The final aspect of the film that is really worth praising is the cinematography and editing. Now, these aspects don't do anything drastic to stand out, but as far as stylistic purposes go, they are handled wisely. As I have mentioned, this is a relationship comedy about real emotions and real people, so the cinematography and editing work in parallel to capture this. Jas Shelton keeps the camera static, often having the camera placed away from the acting. Not only does this give the actors space to work, it also adds a certain voyeuristic element for the audience watching this unfold. It must be said though that this would not work without Jay Dueby making the wise choice as editor to let these shots play out. He could just as easily have gone for a more showy form of editing, but instead works with Shelton to complement the film's naturalistic tone.

Cyrus is a film that has a lot going for it. However, there are problems inherent with the way it is made that deny it from being one of the best comedies of the year. Much of these problems come from writer-directors Jay & Mark Duplass. It is obvious that the two display talent from the work here. Cyrus is a comedy that stands out in the extremes of not just comedy but all genres of films. However, the Duplass' great failure as directors is being unable to give enough of a 'heart' to their film. While the dialogue and the actors do their best, after watching Cyrus I couldn't help but have the same feeling that I got from watching any other industrial-factory produced film. Good intentions there may be, but Cyrus is a movie that while trying bravely does not translate heart well enough to audiences. I wanted to be there for the entire film, but the directors just did not make me want to care enough. It doesn't have to be spelled out or said, but all art gives off messages, and whether or not these messages are translated properly in film is up to the director(s).

I am not scapegoating the Duplass' just to criticise the film, but they really are the reason as to why the film doesn't work. Not only do they fail as directors, but they also fail as screenwriters. Granted, the dialogue is good, but how much of that can be attributed to the Duplass' is anyone’s guess. My main problems involve story, structure and thematic content. The story as a concept is strong, but it is fuddled up along the way. What starts off as an interesting film heads down the line of predictable, nuts-and-bolts things we have seen done before in so many other romantic-comedies. With regards to structure, much of the film is a buildup to a certain 'event', an 'event' that proves to be one of the year's most intense scenes and is handled very well. However, the events that follow this 'event' are so deflated that you simply feel that the Duplass' have run out of ideas and are simply going for broke. As a result, the whole final fifteen minutes disappoints and though good scenes individually, do not fit in with the rest of the film. Finally, though the thematic content is handled well, it is not handled well enough. There is stuff in Cyrus that gives us an impression of what the entire work could have been like. However, the whole relationship dynamic is not pushed far enough. I am not asking for some ridiculousness stuff that would be out of the realm of the real world, but surely the 'overprotective son' stuff could have been pushed further. If wanted a real, razor-edged relationship comedy, why not give Cyrus an Oedipus complex or genetic sexual attraction? They're just the extreme alternatives, but even if the film went down the tonal line that it does, surely more could have been done? Cyrus ultimately feels like a movie that has went from Point A to Point B at furthest.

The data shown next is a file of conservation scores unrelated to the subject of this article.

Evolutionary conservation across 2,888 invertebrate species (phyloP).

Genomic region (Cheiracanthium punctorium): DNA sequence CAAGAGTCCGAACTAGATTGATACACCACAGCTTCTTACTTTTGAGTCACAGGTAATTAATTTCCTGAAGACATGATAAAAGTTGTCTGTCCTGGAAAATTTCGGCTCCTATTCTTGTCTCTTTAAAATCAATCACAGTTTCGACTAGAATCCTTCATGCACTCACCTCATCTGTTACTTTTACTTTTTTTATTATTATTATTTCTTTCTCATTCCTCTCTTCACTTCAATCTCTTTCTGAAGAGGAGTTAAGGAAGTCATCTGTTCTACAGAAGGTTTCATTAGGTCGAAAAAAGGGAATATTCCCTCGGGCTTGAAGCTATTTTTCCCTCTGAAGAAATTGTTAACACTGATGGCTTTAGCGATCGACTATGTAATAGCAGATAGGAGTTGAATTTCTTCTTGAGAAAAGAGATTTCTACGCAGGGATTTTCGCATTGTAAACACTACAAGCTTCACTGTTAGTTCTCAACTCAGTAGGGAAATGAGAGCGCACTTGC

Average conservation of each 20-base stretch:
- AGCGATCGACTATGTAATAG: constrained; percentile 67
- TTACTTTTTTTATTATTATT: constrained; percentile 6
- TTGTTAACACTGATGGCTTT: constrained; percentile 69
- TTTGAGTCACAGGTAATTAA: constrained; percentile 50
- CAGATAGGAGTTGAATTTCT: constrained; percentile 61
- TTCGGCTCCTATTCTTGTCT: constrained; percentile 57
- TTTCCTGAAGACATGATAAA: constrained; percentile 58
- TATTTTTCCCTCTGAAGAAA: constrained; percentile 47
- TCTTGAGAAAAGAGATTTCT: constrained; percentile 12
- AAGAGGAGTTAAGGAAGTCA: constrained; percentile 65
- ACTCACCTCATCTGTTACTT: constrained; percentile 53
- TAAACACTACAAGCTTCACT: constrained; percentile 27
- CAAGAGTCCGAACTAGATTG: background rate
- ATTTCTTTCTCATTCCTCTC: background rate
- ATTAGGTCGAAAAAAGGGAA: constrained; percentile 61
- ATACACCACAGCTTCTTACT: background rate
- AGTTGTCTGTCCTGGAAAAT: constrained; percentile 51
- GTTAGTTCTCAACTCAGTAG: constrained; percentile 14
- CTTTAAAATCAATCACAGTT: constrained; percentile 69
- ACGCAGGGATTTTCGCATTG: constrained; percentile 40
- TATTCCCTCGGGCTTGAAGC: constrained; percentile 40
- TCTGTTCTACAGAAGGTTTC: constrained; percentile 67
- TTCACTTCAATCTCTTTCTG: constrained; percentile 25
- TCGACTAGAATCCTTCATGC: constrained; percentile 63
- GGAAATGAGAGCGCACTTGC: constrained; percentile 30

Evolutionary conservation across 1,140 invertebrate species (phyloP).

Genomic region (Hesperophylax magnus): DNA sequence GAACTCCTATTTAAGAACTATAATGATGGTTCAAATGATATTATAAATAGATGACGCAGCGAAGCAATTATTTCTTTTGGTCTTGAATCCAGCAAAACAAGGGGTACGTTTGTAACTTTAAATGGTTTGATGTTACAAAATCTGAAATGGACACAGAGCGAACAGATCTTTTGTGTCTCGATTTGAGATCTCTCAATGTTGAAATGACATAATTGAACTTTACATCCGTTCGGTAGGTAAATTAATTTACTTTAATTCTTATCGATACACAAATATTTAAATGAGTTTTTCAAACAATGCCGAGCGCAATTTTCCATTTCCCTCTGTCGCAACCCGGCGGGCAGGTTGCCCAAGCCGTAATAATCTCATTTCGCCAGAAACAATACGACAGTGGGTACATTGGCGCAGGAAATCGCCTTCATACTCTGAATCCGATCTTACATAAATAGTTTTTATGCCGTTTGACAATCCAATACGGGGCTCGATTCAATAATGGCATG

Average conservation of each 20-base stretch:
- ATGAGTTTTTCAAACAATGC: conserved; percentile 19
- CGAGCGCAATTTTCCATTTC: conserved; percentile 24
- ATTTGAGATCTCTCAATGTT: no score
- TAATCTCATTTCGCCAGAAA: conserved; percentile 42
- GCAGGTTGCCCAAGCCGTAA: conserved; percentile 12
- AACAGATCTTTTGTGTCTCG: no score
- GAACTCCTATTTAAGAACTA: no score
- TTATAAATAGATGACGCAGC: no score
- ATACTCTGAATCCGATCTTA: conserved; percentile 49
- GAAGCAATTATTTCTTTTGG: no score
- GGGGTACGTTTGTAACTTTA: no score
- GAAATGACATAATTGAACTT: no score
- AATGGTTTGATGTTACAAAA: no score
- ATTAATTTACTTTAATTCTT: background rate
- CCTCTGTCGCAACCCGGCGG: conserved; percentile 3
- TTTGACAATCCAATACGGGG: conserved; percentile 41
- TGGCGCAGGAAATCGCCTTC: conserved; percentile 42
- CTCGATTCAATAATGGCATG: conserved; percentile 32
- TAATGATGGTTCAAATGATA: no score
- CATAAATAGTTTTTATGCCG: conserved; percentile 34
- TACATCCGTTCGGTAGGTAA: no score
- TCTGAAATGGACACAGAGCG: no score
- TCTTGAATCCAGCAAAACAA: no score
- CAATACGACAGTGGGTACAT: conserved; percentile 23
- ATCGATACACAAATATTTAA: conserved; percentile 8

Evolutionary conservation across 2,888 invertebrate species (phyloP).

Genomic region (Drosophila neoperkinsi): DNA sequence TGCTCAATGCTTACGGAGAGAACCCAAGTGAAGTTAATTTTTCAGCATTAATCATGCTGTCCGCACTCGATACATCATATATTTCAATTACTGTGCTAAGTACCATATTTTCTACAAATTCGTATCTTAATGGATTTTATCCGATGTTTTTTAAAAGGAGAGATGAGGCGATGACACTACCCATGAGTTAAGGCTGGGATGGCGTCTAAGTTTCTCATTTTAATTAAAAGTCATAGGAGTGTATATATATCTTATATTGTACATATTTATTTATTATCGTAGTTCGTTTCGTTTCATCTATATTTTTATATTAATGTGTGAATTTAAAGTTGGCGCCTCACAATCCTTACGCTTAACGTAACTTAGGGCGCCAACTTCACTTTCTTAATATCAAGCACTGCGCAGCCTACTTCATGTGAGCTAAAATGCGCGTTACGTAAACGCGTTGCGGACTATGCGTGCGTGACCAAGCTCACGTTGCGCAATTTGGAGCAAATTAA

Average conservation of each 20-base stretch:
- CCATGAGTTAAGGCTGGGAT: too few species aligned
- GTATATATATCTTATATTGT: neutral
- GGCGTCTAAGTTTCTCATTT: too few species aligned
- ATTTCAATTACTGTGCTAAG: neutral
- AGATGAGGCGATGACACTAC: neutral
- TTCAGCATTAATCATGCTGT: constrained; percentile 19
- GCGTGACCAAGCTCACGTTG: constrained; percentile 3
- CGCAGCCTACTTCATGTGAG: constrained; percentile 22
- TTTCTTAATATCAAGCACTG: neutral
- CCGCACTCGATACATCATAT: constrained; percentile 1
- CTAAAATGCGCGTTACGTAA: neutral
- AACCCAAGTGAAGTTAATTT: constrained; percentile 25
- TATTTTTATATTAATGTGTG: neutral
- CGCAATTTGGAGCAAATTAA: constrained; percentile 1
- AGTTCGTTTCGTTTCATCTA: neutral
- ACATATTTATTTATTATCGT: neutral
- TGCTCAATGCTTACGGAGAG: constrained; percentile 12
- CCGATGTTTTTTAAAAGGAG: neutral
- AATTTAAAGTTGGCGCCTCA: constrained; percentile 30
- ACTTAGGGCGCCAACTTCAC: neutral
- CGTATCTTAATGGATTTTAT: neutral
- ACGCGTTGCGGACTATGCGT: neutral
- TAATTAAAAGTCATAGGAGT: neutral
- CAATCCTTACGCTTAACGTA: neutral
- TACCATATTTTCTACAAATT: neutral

Cyrus has a lot of problems that emerge, mainly from the work of Jay & Mark Duplass, both as directors and writers. They fail to notice the fact that the film feels like assembly-line moviemaking outside of the central concept, which isn't pushed far enough by any means. As a result, it comes across as a candy-floss laced with the occasional stone, as opposed to razor-blade. However, it is a skillfully acted film, particularly from Jonah Hill and John C. Reilly. Also, all three main actors execute the wonderful dialogue well, the saving grace of the script, if indeed the Duplass' did write these lines. Finally, there is a stylistic consistency, as can be observed by Jas Shelton and Jay Dueby's work in the cinematography and editing departments. While a bit of a failure in terms of ambition, Cyrus is a very admirable failure at that, and remains a good, charming film.

The Thin White Dude's Prognosis - 6.7/10

The Thin White Dude's Self-Diagnosis - Very busy (year-end is approaching, with Oscar deadline being February 27th, so will need to spend at least two/three weeks on my personal year-end awards. Personal choices for films to see would be much appreciated, particularly foreign-language and documentary, good or bad)

P.S. To Jack’s Complete Lack Of Surprise – Still haven’t seen Shutter Island, but I haven’t forgotten and am now properly within my ability to do so, now having a Blu-Ray player in PS3.